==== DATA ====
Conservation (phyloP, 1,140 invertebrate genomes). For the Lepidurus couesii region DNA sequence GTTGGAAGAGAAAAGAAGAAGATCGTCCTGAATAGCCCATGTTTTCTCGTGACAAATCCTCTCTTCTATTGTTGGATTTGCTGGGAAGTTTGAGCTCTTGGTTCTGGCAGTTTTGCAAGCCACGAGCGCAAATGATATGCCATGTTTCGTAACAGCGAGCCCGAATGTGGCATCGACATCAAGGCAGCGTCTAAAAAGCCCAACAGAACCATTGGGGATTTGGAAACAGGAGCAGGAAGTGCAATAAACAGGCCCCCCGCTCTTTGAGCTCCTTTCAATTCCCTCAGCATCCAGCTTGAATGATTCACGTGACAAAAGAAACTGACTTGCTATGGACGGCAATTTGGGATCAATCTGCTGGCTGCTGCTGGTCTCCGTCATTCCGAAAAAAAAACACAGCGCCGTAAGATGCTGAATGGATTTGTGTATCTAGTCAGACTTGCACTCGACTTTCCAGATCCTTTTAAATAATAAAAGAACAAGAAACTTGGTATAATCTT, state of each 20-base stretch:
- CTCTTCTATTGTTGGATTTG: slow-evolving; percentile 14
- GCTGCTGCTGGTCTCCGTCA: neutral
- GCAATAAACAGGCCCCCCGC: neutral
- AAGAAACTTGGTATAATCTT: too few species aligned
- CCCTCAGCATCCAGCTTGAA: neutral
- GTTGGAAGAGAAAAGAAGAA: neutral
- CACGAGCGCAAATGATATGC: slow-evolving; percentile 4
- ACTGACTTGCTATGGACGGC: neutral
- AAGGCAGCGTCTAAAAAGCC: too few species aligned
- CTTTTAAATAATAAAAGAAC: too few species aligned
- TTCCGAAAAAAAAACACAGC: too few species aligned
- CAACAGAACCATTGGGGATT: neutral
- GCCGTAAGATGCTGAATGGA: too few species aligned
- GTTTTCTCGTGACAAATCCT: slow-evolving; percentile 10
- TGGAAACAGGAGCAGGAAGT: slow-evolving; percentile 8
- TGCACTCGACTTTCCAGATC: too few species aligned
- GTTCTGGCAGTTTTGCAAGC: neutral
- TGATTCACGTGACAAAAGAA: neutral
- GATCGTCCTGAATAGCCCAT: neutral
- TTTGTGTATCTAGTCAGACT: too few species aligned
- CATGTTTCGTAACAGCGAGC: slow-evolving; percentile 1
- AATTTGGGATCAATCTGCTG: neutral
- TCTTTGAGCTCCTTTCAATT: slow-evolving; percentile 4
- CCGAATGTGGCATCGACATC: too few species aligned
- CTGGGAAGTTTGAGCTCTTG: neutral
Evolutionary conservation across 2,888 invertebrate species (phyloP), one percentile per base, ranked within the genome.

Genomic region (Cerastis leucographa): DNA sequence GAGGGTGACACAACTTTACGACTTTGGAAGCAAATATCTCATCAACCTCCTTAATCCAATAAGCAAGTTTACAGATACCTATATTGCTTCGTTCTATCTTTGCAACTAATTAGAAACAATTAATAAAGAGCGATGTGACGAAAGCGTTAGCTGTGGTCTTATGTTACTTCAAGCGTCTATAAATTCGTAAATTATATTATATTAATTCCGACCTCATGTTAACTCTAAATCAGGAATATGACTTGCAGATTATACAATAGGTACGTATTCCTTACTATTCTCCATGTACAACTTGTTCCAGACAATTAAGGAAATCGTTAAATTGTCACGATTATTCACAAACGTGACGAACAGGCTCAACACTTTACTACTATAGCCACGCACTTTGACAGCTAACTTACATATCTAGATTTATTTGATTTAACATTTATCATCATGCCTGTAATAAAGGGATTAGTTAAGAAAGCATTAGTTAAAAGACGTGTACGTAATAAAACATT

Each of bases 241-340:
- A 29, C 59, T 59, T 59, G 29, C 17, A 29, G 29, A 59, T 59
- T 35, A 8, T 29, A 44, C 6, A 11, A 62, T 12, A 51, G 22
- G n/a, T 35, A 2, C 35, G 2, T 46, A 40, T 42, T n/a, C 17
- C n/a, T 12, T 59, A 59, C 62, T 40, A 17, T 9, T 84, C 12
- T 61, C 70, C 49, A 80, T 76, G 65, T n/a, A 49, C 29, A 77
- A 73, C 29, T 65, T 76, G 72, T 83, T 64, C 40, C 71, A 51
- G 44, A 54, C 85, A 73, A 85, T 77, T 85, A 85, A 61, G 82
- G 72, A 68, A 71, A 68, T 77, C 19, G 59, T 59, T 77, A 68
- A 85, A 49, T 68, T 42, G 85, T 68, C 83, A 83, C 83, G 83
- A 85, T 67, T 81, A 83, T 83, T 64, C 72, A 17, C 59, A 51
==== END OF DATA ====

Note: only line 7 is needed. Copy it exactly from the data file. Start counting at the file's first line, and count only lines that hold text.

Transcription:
- GTTGGAAGAGAAAAGAAGAA: neutral